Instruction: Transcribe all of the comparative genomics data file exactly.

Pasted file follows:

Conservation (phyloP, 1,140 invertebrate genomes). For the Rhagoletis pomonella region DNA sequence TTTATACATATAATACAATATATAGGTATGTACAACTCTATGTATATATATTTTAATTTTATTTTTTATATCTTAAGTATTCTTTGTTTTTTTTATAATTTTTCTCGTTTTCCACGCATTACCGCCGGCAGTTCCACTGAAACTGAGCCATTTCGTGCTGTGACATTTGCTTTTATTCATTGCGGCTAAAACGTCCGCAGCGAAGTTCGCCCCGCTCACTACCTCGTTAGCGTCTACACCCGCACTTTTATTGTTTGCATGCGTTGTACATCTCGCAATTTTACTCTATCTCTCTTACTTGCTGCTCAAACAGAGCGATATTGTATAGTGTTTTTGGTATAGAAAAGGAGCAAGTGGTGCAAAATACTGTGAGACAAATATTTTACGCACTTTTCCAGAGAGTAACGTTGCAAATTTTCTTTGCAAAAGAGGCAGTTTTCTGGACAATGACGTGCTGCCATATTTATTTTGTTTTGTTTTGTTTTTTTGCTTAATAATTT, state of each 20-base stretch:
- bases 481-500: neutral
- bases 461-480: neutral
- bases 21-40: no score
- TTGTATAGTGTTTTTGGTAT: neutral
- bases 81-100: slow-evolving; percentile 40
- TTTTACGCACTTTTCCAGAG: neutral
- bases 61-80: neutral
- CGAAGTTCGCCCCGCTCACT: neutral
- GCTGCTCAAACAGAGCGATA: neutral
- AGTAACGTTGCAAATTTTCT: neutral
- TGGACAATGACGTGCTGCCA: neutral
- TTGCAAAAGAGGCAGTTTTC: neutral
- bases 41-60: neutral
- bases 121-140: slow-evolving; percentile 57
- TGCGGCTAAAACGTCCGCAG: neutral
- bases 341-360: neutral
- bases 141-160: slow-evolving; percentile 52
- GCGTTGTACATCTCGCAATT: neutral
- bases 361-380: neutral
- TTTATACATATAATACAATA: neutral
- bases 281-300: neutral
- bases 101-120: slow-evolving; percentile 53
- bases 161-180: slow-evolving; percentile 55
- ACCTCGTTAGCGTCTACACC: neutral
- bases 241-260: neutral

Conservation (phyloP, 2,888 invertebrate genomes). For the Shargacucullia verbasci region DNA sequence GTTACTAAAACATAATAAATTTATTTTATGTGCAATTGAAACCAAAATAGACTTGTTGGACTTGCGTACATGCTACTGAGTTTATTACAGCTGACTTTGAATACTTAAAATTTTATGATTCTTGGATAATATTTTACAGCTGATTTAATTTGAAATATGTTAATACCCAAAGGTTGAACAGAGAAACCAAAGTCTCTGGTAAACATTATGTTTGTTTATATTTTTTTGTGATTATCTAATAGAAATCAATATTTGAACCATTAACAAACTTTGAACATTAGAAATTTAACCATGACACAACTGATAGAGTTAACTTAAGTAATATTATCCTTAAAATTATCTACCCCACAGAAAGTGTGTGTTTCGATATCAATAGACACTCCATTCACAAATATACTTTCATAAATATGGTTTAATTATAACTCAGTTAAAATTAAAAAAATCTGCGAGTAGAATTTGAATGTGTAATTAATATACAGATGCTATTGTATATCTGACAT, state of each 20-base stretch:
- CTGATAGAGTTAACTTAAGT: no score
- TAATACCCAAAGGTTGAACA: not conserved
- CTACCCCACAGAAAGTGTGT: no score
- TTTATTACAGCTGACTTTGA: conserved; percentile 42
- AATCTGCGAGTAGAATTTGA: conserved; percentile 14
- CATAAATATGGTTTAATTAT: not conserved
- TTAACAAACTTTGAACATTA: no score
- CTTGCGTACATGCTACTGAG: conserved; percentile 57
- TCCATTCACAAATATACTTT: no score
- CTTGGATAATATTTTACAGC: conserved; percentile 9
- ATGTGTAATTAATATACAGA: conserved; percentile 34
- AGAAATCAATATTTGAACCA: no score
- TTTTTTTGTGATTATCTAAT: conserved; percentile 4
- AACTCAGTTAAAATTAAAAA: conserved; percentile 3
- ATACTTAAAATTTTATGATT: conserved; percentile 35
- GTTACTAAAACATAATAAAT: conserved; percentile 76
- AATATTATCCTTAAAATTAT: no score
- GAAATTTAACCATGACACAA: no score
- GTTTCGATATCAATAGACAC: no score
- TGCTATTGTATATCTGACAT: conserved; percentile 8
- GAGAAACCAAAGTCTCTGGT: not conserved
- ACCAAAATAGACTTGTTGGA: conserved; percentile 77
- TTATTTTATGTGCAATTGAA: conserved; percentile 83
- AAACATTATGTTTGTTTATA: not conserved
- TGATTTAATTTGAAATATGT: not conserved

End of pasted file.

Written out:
Conservation (phyloP, 1,140 invertebrate genomes). For the Rhagoletis pomonella region DNA sequence TTTATACATATAATACAATATATAGGTATGTACAACTCTATGTATATATATTTTAATTTTATTTTTTATATCTTAAGTATTCTTTGTTTTTTTTATAATTTTTCTCGTTTTCCACGCATTACCGCCGGCAGTTCCACTGAAACTGAGCCATTTCGTGCTGTGACATTTGCTTTTATTCATTGCGGCTAAAACGTCCGCAGCGAAGTTCGCCCCGCTCACTACCTCGTTAGCGTCTACACCCGCACTTTTATTGTTTGCATGCGTTGTACATCTCGCAATTTTACTCTATCTCTCTTACTTGCTGCTCAAACAGAGCGATATTGTATAGTGTTTTTGGTATAGAAAAGGAGCAAGTGGTGCAAAATACTGTGAGACAAATATTTTACGCACTTTTCCAGAGAGTAACGTTGCAAATTTTCTTTGCAAAAGAGGCAGTTTTCTGGACAATGACGTGCTGCCATATTTATTTTGTTTTGTTTTGTTTTTTTGCTTAATAATTT, state of each 20-base stretch:
- bases 481-500: neutral
- bases 461-480: neutral
- bases 21-40: no score
- TTGTATAGTGTTTTTGGTAT: neutral
- bases 81-100: slow-evolving; percentile 40
- TTTTACGCACTTTTCCAGAG: neutral
- bases 61-80: neutral
- CGAAGTTCGCCCCGCTCACT: neutral
- GCTGCTCAAACAGAGCGATA: neutral
- AGTAACGTTGCAAATTTTCT: neutral
- TGGACAATGACGTGCTGCCA: neutral
- TTGCAAAAGAGGCAGTTTTC: neutral
- bases 41-60: neutral
- bases 121-140: slow-evolving; percentile 57
- TGCGGCTAAAACGTCCGCAG: neutral
- bases 341-360: neutral
- bases 141-160: slow-evolving; percentile 52
- GCGTTGTACATCTCGCAATT: neutral
- bases 361-380: neutral
- TTTATACATATAATACAATA: neutral
- bases 281-300: neutral
- bases 101-120: slow-evolving; percentile 53
- bases 161-180: slow-evolving; percentile 55
- ACCTCGTTAGCGTCTACACC: neutral
- bases 241-260: neutral

Conservation (phyloP, 2,888 invertebrate genomes). For the Shargacucullia verbasci region DNA sequence GTTACTAAAACATAATAAATTTATTTTATGTGCAATTGAAACCAAAATAGACTTGTTGGACTTGCGTACATGCTACTGAGTTTATTACAGCTGACTTTGAATACTTAAAATTTTATGATTCTTGGATAATATTTTACAGCTGATTTAATTTGAAATATGTTAATACCCAAAGGTTGAACAGAGAAACCAAAGTCTCTGGTAAACATTATGTTTGTTTATATTTTTTTGTGATTATCTAATAGAAATCAATATTTGAACCATTAACAAACTTTGAACATTAGAAATTTAACCATGACACAACTGATAGAGTTAACTTAAGTAATATTATCCTTAAAATTATCTACCCCACAGAAAGTGTGTGTTTCGATATCAATAGACACTCCATTCACAAATATACTTTCATAAATATGGTTTAATTATAACTCAGTTAAAATTAAAAAAATCTGCGAGTAGAATTTGAATGTGTAATTAATATACAGATGCTATTGTATATCTGACAT, state of each 20-base stretch:
- CTGATAGAGTTAACTTAAGT: no score
- TAATACCCAAAGGTTGAACA: not conserved
- CTACCCCACAGAAAGTGTGT: no score
- TTTATTACAGCTGACTTTGA: conserved; percentile 42
- AATCTGCGAGTAGAATTTGA: conserved; percentile 14
- CATAAATATGGTTTAATTAT: not conserved
- TTAACAAACTTTGAACATTA: no score
- CTTGCGTACATGCTACTGAG: conserved; percentile 57
- TCCATTCACAAATATACTTT: no score
- CTTGGATAATATTTTACAGC: conserved; percentile 9
- ATGTGTAATTAATATACAGA: conserved; percentile 34
- AGAAATCAATATTTGAACCA: no score
- TTTTTTTGTGATTATCTAAT: conserved; percentile 4
- AACTCAGTTAAAATTAAAAA: conserved; percentile 3
- ATACTTAAAATTTTATGATT: conserved; percentile 35
- GTTACTAAAACATAATAAAT: conserved; percentile 76
- AATATTATCCTTAAAATTAT: no score
- GAAATTTAACCATGACACAA: no score
- GTTTCGATATCAATAGACAC: no score
- TGCTATTGTATATCTGACAT: conserved; percentile 8
- GAGAAACCAAAGTCTCTGGT: not conserved
- ACCAAAATAGACTTGTTGGA: conserved; percentile 77
- TTATTTTATGTGCAATTGAA: conserved; percentile 83
- AAACATTATGTTTGTTTATA: not conserved
- TGATTTAATTTGAAATATGT: not conserved